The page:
By Cherri Gregg
PHILADELPHIA, Pa. (CBS) — A newly elected Pennsylvania state senator announced today that he plans to introduce a bill requiring use of a special prosecutor in all incidents in which deadly force is used by police.
At a press conference today in Germantown, state senator-elect Art Haywood (D-Phila.) says his first action after he is sworn in to the Pennsylvania Senate on January 6th will be to introduce a bill that requires the state attorney general to appoint a special prosecutor whenever a suspect is killed by police.
“The special prosecutor will serve as an impartial special investigator with the power to indict, removing the perceived conflict of interest that a local district attorney might have when prosecuting a police officer,” Haywood (at lectern in photo) said today.
He says his proposed legislation comes in response to concerns raised after grand juries failed to indict police officers in Ferguson, Mo. and Staten Island, NY for killing unarmed black men.
But, he adds, it’s not an indictment of police or prosecutors.
“Our law enforcement community does an exceptional job in most instances,” Haywood says. “This is intended to restore trust between law enforcement and the people. There are thousands of Pennsylvanians who believe our justice system is prone to human fallability. As lawmakers, we must respond.”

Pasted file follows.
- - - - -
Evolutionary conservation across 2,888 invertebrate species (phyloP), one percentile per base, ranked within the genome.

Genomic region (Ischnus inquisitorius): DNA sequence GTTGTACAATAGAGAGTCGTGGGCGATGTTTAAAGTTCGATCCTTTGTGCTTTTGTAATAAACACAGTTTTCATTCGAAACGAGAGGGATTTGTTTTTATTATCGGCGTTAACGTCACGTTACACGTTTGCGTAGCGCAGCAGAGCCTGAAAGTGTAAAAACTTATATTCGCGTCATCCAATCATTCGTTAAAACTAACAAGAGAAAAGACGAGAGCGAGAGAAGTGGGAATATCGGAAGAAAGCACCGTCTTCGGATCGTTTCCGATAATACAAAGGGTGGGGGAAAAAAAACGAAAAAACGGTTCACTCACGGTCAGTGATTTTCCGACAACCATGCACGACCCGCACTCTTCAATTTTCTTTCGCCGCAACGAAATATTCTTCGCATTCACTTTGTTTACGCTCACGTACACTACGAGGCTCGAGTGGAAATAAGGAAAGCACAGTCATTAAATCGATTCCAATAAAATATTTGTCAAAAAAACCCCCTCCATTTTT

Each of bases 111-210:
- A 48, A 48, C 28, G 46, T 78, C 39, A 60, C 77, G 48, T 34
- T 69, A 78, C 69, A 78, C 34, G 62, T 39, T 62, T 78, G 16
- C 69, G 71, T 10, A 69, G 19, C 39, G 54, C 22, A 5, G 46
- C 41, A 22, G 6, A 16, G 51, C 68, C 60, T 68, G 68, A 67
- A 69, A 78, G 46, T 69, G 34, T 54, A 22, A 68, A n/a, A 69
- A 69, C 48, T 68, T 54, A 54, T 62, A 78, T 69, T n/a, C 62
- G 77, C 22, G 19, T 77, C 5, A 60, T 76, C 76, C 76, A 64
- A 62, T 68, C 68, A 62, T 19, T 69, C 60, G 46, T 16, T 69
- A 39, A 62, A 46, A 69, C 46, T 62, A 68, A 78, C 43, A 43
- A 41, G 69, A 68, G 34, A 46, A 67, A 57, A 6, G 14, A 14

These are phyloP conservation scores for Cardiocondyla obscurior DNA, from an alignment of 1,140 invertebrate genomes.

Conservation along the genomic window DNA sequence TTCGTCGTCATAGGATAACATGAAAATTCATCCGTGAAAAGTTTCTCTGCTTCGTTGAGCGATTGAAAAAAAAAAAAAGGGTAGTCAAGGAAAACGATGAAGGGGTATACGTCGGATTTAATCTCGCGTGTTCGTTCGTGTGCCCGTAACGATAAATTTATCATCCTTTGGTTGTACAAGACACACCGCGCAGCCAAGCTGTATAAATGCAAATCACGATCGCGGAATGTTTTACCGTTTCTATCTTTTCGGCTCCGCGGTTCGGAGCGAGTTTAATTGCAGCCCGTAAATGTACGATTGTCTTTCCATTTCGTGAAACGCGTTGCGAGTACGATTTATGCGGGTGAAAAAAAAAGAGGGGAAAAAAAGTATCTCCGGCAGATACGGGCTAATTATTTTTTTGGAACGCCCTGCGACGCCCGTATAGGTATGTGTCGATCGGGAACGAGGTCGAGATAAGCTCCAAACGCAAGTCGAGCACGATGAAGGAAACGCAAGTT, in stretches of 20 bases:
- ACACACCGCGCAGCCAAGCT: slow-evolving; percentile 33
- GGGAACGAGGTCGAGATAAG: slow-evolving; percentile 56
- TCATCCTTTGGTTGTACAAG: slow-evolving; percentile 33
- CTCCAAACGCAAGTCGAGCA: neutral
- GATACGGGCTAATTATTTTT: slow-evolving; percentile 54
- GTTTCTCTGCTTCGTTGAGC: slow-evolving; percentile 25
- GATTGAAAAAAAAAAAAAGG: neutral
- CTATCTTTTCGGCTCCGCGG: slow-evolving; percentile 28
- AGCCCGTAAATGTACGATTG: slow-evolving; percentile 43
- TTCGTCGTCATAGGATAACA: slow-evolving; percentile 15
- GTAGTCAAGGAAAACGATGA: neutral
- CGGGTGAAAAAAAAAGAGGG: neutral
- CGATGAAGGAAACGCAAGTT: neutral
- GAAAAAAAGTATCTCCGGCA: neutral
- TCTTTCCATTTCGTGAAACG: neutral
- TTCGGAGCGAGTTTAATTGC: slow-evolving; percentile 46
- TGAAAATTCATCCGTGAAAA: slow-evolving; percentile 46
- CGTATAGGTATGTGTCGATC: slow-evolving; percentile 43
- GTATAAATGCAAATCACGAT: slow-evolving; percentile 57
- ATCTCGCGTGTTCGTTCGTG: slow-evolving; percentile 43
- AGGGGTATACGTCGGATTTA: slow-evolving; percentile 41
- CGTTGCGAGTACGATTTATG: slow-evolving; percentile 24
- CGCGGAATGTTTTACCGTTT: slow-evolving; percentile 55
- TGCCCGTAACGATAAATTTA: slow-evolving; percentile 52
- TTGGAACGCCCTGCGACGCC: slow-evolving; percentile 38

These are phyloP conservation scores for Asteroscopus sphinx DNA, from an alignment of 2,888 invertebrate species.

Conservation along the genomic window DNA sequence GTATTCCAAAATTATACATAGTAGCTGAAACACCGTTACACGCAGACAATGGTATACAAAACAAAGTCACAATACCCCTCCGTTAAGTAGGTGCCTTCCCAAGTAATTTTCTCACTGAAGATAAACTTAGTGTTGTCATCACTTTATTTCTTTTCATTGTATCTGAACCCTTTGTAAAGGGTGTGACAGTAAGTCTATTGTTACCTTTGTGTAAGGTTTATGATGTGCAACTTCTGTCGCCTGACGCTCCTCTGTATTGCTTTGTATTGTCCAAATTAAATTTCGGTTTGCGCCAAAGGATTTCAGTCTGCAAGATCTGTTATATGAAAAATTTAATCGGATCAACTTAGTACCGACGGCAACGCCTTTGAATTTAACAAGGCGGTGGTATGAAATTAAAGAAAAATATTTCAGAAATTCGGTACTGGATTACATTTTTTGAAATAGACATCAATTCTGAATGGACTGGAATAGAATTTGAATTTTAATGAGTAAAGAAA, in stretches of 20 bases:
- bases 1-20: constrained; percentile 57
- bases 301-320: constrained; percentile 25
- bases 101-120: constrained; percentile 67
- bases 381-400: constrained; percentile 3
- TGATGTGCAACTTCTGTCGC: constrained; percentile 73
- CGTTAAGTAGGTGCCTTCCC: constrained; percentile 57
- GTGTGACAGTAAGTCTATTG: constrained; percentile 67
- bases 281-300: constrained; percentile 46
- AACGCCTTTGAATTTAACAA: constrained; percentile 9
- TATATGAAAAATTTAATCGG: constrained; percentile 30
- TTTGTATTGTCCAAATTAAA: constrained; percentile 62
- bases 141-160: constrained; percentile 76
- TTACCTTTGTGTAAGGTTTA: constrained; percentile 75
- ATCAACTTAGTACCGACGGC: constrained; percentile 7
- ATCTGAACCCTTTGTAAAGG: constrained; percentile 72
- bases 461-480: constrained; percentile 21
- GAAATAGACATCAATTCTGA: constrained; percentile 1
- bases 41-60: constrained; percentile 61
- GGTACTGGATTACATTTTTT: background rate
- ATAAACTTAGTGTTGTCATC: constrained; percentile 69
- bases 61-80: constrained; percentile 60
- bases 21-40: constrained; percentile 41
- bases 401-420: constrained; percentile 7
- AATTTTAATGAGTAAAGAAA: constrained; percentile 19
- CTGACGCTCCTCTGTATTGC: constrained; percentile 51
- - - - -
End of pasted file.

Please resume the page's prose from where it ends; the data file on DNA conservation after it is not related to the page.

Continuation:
State representative Dwight Evans (D-Phila.) says he’ll introduce a companion bill in the Republican-run house.
“This is not about partisanship,” said Evans (far right in photo). “We are focused on the issue and we need to start the discussion.”
Pennsylvania state senator Vincent Hughes (second from left), a fellow Democrat who supports the bill, agrees.
“Philadelphia is not Ferguson, but we still have work to do,” he said at today’s press conference. “But the issue of the perception of justice is just as important as the justice dispensed.”
Philadelphia police union president John McNesby has said he would not support legislation requiring a special prosecutor in cases of deaths by police.